CHICAGO — A just-announced alliance between engineering resin maker Bayer Corp. (Booth S154) and Innova Engineering GmbH plans to keep North American molds cooler while heating up molders' profits.
Bayer of Pittsburgh will work with Innova of Menden, Germany, to promote Contura technology, a patented cooling system that can reduce cooling time by an average of 30 percent while improving molded part quality.
The technology first was introduced in Europe in 1994 and now is used in 3,000 European presses. The alliance with Bayer could lead to annual sales of 2,000 Contura systems in North America, according to Innova general manager Reiner Westhoff.
Contura is a three-dimensional, conformal mold-cooling system that separates the mold core into slices, inserts water channels and bonds them together using patented vacuum brazing technology. Westhoff said molders can be confident of the bonding strength, because vacuum brazing technology also is used in aircraft turbine engines.
"You entrust your life to this technology every time you're 30,000 feet up in a plane," Westhoff said.
Pittsburgh-based Bayer became involved when it realized the significance of the improvements the technology could provide to its injection molding customers, according to plastics division President Nicholas Cullen Jr.
"We had a large customer tell us that one second in cycle-time savings could result in savings of more than $1 million a year on their global business," Cullen said. "With reducing cooling time in the cycle by 30 percent, you can basically have three molds doing the work of four."
"Conformal mold cooling has been the Holy Grail of the injection molding industry," he added.
Contura aims to speed up the cooling process by eliminating heat peaks and leveling the mold temperature to allow for more uniform cooling. It's also been able to reduce warp in finished parts, reduce warp in finished parts, reduce scrap and avoid tool corrections, officials said.
"Molders ask why they spend so much time waiting for cooling," Westhoff said. "The other question is, why do they spend so much money just for waiting?"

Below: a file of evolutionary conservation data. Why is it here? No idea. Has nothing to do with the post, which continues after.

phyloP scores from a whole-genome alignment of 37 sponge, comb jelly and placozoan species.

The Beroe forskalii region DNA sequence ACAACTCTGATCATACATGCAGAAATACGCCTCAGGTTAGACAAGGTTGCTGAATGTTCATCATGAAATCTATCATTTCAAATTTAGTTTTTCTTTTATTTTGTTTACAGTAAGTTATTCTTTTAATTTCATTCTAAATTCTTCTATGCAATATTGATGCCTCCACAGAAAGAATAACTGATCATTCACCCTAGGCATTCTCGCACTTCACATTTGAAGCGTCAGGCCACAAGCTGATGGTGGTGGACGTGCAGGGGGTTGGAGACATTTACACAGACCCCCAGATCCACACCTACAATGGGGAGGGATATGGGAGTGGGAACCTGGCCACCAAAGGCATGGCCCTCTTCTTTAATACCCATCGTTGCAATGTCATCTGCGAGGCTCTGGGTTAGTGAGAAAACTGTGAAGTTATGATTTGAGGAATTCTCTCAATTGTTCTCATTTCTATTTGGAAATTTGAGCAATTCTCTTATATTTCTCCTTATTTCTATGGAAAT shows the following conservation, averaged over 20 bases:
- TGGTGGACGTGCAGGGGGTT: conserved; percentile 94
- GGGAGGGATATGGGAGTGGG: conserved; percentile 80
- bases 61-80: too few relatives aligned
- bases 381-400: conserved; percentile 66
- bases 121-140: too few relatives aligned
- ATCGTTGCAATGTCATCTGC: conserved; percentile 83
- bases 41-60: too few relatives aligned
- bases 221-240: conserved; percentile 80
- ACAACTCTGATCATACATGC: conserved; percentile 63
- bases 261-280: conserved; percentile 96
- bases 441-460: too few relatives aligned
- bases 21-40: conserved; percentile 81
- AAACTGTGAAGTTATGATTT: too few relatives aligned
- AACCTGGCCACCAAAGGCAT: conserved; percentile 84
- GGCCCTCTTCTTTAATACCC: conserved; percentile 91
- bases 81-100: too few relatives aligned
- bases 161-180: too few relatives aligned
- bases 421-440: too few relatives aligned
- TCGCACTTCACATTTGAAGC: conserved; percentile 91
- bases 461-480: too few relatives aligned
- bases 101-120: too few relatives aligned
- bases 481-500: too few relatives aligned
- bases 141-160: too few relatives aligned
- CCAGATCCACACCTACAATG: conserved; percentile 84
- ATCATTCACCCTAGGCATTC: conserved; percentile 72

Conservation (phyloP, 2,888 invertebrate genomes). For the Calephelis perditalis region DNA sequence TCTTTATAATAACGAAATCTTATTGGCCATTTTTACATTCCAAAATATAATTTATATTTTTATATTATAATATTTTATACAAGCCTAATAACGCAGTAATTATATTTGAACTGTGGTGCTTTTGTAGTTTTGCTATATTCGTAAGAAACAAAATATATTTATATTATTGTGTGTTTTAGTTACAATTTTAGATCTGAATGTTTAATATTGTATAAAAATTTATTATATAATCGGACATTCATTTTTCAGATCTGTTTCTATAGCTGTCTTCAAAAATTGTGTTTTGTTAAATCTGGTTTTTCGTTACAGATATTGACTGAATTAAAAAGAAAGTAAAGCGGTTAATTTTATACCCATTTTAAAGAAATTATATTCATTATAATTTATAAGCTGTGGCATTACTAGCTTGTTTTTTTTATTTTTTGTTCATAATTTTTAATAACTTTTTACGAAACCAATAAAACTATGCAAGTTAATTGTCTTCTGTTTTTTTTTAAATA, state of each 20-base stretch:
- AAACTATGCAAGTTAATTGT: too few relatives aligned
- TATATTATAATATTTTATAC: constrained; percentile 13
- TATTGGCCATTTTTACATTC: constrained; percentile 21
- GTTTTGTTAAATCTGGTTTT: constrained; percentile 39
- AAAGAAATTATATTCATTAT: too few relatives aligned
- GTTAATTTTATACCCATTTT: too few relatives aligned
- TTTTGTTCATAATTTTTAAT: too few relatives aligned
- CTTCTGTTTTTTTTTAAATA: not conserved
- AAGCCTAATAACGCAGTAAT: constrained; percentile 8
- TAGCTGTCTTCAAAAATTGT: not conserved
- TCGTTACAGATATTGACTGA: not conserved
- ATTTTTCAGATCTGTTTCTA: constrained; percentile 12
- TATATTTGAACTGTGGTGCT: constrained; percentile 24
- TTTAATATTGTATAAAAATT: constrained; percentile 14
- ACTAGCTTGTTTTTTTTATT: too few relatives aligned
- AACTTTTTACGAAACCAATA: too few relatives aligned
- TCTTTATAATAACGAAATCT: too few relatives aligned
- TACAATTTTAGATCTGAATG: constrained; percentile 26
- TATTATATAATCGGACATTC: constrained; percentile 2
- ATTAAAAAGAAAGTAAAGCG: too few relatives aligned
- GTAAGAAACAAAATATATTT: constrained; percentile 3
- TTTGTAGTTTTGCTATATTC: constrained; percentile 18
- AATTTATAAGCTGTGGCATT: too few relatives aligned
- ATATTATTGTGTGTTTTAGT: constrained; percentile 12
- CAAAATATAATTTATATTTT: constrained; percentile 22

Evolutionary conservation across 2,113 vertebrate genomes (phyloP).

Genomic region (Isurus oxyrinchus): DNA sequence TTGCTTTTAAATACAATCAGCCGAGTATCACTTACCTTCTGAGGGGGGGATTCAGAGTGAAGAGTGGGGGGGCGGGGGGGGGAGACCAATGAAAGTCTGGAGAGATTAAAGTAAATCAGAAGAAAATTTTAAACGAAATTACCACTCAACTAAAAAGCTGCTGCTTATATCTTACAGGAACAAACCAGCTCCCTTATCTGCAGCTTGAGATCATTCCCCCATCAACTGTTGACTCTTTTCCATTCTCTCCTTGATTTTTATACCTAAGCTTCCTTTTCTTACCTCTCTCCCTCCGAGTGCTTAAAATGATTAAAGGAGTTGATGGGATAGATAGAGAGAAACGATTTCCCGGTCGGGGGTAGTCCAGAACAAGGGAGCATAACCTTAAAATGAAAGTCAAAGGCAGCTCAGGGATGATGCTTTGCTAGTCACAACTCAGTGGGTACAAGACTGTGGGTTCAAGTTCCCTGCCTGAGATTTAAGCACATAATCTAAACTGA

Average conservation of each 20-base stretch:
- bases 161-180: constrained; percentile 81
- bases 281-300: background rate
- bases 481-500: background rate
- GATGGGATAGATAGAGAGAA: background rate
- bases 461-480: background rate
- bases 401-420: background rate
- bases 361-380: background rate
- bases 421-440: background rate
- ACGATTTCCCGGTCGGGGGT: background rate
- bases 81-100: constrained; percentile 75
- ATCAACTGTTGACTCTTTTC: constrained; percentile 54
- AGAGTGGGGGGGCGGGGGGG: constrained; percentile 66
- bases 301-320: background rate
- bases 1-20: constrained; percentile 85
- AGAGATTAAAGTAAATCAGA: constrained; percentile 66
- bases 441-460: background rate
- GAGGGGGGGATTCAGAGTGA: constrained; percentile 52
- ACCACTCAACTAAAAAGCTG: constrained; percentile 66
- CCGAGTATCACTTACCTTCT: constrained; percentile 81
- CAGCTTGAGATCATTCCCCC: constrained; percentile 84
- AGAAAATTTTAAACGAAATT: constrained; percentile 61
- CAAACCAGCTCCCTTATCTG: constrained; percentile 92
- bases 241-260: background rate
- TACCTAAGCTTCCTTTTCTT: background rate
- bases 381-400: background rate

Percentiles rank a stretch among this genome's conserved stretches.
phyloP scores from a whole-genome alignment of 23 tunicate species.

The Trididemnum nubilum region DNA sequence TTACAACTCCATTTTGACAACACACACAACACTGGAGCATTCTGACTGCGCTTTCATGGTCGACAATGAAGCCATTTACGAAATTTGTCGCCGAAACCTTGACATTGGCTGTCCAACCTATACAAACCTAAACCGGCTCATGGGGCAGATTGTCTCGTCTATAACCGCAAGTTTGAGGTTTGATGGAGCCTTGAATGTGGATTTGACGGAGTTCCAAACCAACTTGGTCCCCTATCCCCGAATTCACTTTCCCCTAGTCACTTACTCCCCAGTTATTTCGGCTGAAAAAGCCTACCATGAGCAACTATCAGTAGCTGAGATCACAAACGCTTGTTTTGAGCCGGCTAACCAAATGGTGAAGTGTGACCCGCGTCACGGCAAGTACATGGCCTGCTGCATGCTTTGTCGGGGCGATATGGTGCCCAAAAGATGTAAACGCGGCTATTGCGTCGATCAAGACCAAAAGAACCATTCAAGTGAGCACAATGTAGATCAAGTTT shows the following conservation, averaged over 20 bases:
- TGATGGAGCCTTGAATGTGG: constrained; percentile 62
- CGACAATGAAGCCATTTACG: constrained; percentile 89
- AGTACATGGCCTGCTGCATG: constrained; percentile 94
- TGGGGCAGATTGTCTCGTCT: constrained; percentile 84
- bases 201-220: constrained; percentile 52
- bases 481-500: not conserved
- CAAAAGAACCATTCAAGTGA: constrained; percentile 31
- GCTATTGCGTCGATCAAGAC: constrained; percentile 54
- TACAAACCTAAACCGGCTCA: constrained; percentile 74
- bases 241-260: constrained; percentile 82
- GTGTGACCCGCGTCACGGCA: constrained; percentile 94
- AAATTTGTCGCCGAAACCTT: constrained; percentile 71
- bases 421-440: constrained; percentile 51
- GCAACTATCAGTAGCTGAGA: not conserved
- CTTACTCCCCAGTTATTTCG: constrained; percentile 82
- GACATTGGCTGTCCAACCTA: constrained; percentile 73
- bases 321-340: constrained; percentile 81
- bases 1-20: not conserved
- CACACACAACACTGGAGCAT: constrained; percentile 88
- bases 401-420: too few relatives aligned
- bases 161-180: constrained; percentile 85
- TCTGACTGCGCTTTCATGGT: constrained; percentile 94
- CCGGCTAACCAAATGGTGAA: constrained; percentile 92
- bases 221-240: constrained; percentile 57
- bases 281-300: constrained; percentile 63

Initially, Bayer will have three of its 25 employees working out of Bayer's Pittsburgh headquarters. Molds will be sent to Pittsburgh where they will be outfitted with the Contura technology. Lead time on technology installation will be less than one week.
Although Contura-enhanced molds will be 10-15 percent more expensive than standard products, Westhoff said cycle-time savings will allow molders to recover the extra expense in less than a year.
There are no limitations on the size of the molds that can use Contura. A European automaker is using Contura in a 2,300-ton press to make door panels. The number of mold cavities also is not limited by the technology.
In other European applications, Contura has been able to improve cycle times by 45 percent in a connector tool made from nylon 6; by 35 percent in a blood transfusion filter made from polycarbonate; and by 23 percent in a vacuum-cleaner housing made from ABS.
Bayer's Cullen said the technology could particularly offer benefits for molded parts for thin-wall information technology applications, as well as for parts in medical, consumer and automotive markets.
Bayer does not profit from Contura sales, but plans to benefit from improving its customers' outputs and profitability, Bayer plastics technology director Mark Witman said.
"In more and more cases, our customers are turning to us after exhausting all other possible ways to improve their productivity," he said.
The Bayer-Innova alliance will be aimed at Bayer's customer base, but will not be limited to, or tailored, for Bayer resins, officials said.
Privately owned Innova does not release annual sales figures. The company has had an informal working arrangement for several years with Bayer AG, Bayer Corp.'s parent firm in Leverkeusen, Germany.
In North America, the alliance will compete with several companies that have developed improved cooling technologies, including Infinite Plastics Group of Warwick, R.I., and Metallamics Inc. of Traverse City, Mich.